Time off isn’t just for the end of the season. In fact, to race your best, it can make sense to stop training—at least briefly. A mid-season break—a kind of mini off-season after a big race—lets you come back refreshed, rejuvenated, and ready to kick butt in late-season races.
Think of it as “sort of two seasons, instead of just one big long season,” says Kirsten Lewis, founder and coach of the Northern California-based WeTri performance team. She’ll often have athletes structure their year so they peak for a race, take a mid-season break, and then peak again for a late-season race.
While it can be easy this time of year to just keep racing over and over, a break replenishes energy stores, lets fatigued and damaged muscles repair, and helps with mental refocusing. Studies have found markers of muscle damage and heightened inflammation even weeks after a hard race. Those markers of cumulative fatigue, like decreased hormone production, are also found in athletes after long periods of training without adequate recovery. It’s actually during rest that our bodies do the work of building muscle and aerobic capacity. Without rest, we risk becoming fatigued and injured.
“The biggest limiter the age-group triathlete faces is staying healthy long enough to realize their endurance potential,” says Mariah Bridges from Endurance Nation coaching.
There’s also a growing amount of research about the effects of rest on our psychological fitness. Breaks have been shown to help our brains recover and ward off symptoms of burnout.
Of course, we don’t want to lose fitness either, and there are some detraining effects that happen during breaks. After a week of absolutely nothing, you lose about 50 percent of the oxidative capacity of your muscle cells, says Kelsey Weitzel, an associate in exercise physiology at the University of Missouri, but you regain any fitness losses within two to four weeks of training again. And, most concerns about fitness loss have been found to be overblown. The key is to do your mid-season break right.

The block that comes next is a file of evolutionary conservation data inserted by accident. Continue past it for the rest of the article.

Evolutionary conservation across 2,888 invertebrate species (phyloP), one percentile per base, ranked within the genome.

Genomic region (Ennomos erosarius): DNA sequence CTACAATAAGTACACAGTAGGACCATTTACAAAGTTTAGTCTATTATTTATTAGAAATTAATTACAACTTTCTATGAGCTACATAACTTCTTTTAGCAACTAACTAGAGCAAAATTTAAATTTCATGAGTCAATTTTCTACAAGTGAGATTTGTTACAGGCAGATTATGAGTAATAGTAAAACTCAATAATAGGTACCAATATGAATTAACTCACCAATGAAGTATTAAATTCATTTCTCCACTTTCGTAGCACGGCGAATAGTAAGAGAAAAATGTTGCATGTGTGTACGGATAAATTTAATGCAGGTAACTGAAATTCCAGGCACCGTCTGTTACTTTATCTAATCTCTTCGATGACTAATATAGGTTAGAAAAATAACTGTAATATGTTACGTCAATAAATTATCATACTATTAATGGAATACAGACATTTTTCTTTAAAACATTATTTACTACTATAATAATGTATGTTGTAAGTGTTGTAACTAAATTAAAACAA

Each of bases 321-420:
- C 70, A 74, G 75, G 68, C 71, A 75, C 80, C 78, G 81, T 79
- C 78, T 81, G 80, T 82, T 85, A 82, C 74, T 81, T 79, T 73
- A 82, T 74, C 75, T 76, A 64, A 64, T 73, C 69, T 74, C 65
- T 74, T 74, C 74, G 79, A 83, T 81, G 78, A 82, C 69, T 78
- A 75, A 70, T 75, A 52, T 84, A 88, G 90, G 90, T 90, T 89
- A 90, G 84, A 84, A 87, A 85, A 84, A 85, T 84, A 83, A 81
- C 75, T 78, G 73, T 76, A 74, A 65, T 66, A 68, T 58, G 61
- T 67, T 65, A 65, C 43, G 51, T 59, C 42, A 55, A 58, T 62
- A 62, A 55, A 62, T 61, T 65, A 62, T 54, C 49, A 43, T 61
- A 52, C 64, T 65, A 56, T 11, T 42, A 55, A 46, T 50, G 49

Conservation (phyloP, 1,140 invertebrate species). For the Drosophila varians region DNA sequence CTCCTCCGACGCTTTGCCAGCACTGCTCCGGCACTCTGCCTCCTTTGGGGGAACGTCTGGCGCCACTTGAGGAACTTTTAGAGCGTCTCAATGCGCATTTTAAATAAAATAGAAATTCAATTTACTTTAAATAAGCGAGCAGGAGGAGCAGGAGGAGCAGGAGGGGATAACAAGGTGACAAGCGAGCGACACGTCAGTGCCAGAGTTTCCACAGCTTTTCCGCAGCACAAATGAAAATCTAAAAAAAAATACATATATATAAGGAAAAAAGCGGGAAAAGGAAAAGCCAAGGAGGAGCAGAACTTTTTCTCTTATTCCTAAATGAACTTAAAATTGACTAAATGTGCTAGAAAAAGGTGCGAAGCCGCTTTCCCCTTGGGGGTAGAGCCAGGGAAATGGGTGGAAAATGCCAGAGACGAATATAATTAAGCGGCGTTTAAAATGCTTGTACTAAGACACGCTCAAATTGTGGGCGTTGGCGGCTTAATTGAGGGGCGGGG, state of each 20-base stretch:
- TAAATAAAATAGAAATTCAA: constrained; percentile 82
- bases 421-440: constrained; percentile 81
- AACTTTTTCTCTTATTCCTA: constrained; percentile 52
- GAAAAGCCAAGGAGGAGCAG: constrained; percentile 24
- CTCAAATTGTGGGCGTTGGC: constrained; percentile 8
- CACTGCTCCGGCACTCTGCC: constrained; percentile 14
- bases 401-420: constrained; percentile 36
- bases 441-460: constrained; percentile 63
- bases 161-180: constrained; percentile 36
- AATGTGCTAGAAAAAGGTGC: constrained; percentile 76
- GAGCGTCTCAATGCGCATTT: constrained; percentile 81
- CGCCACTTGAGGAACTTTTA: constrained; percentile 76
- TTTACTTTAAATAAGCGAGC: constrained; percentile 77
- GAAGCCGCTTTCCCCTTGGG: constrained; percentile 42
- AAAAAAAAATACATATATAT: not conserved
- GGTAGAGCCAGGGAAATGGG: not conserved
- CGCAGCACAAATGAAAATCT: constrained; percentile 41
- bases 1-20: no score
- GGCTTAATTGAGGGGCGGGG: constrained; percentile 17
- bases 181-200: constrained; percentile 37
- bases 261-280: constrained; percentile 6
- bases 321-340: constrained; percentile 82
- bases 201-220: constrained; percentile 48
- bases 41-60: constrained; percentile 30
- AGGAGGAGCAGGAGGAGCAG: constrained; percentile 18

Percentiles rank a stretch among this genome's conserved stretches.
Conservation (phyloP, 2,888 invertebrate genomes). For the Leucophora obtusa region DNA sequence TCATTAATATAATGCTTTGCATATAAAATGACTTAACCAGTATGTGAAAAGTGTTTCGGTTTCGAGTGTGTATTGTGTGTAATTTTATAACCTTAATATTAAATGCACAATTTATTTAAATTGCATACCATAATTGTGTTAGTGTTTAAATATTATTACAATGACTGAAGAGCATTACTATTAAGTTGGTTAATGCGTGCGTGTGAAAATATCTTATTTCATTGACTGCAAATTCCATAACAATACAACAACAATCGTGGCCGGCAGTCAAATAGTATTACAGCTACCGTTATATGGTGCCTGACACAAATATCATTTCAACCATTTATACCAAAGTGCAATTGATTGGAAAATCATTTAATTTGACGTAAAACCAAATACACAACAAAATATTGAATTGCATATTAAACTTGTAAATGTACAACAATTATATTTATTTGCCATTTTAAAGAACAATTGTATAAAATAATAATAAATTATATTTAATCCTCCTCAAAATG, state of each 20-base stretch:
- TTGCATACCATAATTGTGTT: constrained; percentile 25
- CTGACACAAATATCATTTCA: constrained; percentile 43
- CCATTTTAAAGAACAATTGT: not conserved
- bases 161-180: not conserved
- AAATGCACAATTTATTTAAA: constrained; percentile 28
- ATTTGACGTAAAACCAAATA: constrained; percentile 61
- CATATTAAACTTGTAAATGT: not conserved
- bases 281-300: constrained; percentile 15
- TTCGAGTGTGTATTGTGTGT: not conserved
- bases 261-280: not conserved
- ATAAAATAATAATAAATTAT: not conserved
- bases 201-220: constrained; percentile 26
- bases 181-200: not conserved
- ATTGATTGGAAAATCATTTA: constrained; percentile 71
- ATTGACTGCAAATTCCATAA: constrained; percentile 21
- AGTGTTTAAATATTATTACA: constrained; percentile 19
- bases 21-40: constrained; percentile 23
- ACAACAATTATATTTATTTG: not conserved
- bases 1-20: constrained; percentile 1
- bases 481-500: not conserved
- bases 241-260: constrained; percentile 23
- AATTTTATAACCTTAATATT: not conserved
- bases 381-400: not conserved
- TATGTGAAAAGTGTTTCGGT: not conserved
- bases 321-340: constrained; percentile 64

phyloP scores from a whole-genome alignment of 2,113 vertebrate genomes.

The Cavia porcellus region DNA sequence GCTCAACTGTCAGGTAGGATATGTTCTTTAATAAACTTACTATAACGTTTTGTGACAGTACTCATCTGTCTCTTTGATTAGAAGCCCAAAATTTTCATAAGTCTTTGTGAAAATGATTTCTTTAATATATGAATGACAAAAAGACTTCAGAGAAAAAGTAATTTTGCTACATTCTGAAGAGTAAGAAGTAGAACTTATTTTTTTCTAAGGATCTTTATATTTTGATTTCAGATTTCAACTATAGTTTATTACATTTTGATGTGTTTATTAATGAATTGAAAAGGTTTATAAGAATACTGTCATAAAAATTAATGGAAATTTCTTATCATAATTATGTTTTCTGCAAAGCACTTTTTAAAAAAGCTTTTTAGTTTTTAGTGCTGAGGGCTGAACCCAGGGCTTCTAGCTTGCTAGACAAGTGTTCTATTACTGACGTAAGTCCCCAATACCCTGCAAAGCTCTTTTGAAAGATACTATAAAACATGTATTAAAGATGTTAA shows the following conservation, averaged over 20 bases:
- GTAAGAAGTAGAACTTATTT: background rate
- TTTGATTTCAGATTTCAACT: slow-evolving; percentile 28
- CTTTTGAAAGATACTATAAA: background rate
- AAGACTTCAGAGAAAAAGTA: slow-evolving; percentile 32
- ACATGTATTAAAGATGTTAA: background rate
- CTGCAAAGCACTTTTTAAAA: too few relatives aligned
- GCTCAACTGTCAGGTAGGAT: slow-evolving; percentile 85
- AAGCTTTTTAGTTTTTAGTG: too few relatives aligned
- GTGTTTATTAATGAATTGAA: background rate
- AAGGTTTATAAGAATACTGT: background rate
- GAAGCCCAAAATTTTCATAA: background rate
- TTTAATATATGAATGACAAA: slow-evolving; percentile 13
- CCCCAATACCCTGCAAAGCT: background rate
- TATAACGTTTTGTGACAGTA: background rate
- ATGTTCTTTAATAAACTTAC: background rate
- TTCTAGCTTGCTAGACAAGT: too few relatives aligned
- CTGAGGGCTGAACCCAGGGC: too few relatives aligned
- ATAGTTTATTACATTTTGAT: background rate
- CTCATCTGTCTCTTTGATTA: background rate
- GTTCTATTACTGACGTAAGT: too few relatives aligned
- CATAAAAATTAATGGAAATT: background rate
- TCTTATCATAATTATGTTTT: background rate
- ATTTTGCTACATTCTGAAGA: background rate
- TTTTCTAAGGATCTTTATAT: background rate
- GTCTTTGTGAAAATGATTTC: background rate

“Taking a break does not mean becoming a couch potato. It means take a break from the norm of serious focus on miles, pace, cadence,” Weitzel says.
How long of a break and what kind depends on you, but Lewis will have her athletes take three to four days of minimal or light activity (or even a whole week), then another two to three weeks of different kinds of workouts: a block of ocean swimming or trail running or social bike rides. Something that’s fun and not strictly scheduled.
“Don’t wear a heart-rate monitor. Don’t wear a watch. Don’t freak out about Strava,” Lewis says. When it’s time to seriously go again, you’ll be readier than ever.
When scheduling a mid-season break, “the important thing is to plan it out,” Lewis says. If you space out your “A” races, then you can schedule a recovery block right after the first one. Try this:
- Take three to four days post-race for light recovery, minimal activity, as you feel.
- Plan two to three weeks of easing back into different kinds of workouts: Pilates, ocean swimming, paddle boarding, mountain biking, or trail running.
- If you’re the type of athlete who needs to stick to a schedule, then keep your structure, but cut back on the volume.
- Focus on sleep, recovery, and rehab work during this mid-season break block.